Archive for July, 2010

Apple Pie Recipe
July 24, 2010

By popular demand, we present this recipe for apple pie; but not just any apple pie, but Mama Josie’s ¡Ay Caramba!  Jalapeno Apple Pie.

Crust: 2 c. flour, 3/4 c. butter, 1 tsp. sugar, 1 tsp. salt, up to 1/2 c. ice water

Mix flour, sugar and salt.  Blend chilled shortening in with a pastry blender.  With a fork, mix in just enough water to consolidate the mix, and then press into a ball.  Divide the dough in half, wrap with plastic wrap and refrigerate until well-chilled.  Roll out between sheets of plastic wrap.

Pie Filling: 6 cups peeled and thinly sliced apples, 1 cup sugar, 2 tablespoons flour, 1 tablespoon butter, 1 tsp. cinnamon

Mix all filling ingredients in a bowl.  Spoon into bottom pie shell, and cover with upper crust.  Fold the upper crust over and tuck it behind the lower crust.  Pinch an attractive pattern around the edge and trim off excess.  Roll out a scrap piece of dough and cut out leaf and apple shapes.  Place these on the center of the pie and cut 5 vent slits to vent the steam. 

 Mix up an egg yolk with some milk or cream and brush it over the top crust, then sprinkle it with sugar.  Slice up a fresh Jalapeno pepper, pick the seeds out, and place the slices on top of the crust.  Wrap the edges of the crust with 2″ wide strips of aluminum foil to protect the edges from burning.  Place in a 375 degree preheated oven for 25 minutes.  Remove the foil and bake for 25 additional minutes. 

Combining Jalapeno and apple pie might seem seriously wrong to some of you, but don’t knock it ’til you try it.  Vanilla ice cream goes nice with it, but if you’re from Wisconsin, by law you must have your apple pie with a slice of cheddar cheese.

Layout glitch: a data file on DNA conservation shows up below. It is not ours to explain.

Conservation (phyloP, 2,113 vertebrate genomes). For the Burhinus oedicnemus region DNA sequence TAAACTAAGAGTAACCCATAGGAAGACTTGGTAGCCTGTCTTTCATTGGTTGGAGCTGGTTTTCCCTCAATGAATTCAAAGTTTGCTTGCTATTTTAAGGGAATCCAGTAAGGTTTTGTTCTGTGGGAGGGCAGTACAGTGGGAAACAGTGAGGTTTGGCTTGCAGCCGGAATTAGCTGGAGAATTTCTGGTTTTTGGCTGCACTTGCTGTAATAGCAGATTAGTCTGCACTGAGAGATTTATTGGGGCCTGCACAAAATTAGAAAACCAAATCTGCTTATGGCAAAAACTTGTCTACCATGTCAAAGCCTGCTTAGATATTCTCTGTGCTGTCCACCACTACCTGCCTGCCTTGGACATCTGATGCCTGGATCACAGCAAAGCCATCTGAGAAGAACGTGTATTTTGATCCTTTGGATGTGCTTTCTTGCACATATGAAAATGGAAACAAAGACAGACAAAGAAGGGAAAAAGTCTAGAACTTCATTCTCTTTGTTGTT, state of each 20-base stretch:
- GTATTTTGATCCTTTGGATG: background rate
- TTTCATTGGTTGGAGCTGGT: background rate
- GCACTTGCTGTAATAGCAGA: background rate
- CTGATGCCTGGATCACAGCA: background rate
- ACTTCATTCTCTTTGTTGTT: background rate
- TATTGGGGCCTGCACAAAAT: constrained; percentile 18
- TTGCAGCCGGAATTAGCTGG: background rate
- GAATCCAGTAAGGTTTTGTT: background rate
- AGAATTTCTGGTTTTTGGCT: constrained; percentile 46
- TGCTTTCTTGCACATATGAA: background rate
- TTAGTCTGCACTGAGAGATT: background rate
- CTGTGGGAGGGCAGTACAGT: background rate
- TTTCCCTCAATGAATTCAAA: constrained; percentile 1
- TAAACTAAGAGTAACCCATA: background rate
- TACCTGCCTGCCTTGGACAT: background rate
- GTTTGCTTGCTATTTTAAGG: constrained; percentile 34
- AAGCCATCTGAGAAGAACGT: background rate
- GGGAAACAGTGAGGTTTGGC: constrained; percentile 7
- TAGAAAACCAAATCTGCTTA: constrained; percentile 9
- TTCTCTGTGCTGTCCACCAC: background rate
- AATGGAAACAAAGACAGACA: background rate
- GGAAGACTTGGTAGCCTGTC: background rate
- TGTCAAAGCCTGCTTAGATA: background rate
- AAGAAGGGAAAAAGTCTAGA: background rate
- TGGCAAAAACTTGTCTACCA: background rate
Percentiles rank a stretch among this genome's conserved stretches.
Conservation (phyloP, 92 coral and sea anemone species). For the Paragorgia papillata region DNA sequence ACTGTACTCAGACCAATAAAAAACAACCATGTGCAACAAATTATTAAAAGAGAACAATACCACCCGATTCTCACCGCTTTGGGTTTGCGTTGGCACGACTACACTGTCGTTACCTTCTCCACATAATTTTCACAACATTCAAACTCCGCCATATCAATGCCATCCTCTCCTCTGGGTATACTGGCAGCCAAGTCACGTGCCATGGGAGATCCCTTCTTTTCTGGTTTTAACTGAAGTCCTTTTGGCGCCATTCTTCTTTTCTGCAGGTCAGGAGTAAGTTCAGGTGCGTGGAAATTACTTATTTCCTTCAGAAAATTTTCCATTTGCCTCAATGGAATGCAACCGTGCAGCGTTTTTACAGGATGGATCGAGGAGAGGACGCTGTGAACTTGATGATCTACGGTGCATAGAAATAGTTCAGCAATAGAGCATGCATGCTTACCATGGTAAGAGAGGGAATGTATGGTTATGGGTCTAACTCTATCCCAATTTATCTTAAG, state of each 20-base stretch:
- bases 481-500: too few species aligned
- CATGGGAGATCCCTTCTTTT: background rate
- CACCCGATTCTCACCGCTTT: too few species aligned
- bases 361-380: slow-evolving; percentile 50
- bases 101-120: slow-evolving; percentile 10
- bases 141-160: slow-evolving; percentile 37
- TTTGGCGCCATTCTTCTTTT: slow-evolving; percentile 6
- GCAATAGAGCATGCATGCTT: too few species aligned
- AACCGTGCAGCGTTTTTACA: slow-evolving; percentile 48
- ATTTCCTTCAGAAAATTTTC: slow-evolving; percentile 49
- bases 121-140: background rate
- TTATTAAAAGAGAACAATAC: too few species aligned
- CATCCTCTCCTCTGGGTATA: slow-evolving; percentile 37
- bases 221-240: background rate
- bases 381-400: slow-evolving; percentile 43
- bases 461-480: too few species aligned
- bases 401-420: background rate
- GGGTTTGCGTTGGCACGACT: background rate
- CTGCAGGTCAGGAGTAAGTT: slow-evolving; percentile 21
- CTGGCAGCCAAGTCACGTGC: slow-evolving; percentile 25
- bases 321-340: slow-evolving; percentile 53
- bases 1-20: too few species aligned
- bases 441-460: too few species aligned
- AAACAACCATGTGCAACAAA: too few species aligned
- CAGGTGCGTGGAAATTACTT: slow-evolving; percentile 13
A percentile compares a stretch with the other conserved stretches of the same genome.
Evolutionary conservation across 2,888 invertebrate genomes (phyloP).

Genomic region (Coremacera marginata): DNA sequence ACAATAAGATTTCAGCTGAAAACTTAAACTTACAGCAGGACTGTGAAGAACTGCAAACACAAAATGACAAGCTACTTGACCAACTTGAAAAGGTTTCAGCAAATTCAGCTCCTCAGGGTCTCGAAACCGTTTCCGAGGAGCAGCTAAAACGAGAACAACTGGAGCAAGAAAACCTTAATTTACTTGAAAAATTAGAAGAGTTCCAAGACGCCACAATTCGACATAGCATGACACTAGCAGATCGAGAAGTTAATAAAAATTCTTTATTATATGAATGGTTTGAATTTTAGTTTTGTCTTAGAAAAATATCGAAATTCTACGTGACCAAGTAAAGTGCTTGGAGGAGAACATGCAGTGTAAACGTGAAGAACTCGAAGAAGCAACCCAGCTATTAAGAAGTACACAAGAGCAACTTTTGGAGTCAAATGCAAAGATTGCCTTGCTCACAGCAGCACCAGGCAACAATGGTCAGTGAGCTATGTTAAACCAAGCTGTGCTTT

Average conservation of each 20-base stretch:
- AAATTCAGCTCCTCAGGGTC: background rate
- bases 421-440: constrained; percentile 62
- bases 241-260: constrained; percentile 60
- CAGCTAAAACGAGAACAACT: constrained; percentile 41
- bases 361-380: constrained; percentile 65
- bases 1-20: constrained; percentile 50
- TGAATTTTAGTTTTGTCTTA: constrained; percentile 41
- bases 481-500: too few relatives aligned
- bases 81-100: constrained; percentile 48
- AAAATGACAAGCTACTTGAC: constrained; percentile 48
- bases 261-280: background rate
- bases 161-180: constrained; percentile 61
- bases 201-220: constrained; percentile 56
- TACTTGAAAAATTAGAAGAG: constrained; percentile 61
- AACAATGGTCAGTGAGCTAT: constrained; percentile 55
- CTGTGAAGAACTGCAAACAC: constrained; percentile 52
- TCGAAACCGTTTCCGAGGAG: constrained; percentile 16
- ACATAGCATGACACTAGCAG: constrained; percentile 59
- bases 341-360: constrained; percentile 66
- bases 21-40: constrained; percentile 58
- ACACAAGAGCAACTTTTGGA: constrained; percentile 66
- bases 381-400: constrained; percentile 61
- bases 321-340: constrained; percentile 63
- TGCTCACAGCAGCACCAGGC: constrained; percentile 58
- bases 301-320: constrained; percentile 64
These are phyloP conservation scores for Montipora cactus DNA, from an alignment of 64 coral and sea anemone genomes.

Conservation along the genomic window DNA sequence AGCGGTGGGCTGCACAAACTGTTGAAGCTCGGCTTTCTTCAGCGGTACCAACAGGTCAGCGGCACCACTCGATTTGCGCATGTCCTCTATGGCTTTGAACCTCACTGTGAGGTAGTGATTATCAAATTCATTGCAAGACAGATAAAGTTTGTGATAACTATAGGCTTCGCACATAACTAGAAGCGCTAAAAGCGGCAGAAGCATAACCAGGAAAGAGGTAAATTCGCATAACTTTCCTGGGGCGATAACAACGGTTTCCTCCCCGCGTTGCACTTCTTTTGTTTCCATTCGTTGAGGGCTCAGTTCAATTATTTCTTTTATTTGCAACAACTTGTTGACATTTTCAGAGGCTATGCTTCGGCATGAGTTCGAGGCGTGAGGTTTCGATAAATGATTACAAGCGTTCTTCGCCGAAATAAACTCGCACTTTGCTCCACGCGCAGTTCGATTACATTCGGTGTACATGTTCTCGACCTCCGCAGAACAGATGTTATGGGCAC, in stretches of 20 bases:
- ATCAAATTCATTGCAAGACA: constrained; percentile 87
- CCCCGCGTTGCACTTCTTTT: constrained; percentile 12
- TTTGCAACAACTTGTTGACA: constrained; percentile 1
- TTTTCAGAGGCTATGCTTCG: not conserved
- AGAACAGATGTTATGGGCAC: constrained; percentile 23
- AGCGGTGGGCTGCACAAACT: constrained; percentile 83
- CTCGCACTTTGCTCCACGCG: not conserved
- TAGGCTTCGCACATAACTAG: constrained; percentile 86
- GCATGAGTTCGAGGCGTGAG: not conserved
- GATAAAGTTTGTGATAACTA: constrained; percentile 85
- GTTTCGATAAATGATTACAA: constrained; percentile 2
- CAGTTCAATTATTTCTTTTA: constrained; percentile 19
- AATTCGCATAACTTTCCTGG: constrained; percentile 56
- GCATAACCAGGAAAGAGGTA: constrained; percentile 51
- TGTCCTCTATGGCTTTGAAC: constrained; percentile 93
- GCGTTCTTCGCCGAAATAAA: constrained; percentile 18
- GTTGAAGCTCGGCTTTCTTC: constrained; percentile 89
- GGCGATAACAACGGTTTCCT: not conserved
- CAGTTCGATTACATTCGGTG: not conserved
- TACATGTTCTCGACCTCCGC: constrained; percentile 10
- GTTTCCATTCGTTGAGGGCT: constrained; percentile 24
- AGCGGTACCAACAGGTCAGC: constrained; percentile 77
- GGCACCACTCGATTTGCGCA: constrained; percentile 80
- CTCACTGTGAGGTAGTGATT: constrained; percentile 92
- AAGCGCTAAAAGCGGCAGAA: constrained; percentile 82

Sierra Plum
July 11, 2010

This week’s over-achiever is Sierra Plum.  A cutting was given to me a few years ago by an elderly Japanese gentleman (who served under Gen. MacArthur in the Phillipines).  I have no idea where he got it, and Sierra Plum is listed as a wild, insipid-tasting plum also known as Klamath Plum, which obviously does not fit the description of this wonderful-tasting plum.  The leaves if the photos and growth habit are also quite different, and so I still have a mystery plum.  No matter, I’m happy to harvest huge crops off our 3-year-old tree that explodes reliably like this every year.

Stonefruit Overload
July 1, 2010

The perfect storm of stonefruit hit us this week, and we were blindsided by ripening stonefruit such as Panamit nectarine, Donut peach, Royal Apricot, Arctic Star nectarine, Santa Rosa plum, besides Anna apple, Dorsett Golden apple, and assorted figs, blueberries, blackberries, and raspberries.  It could be tolerable to let some go if they were mediocre or bland, but instead they are all world-class, exploding with incredible flavor.  If I had to pick a champ it would be the Panamint nectarine which about blows your head off with a sweet-tangy flavor that makes people’s eyes bug out. 

We’re struggling to slice, can, bake, dry, give away, and otherwise put this wonderful fruit to use.  Any one of them by itself would be a welcome harbinger of summer, but all put together its almost more than I can bear.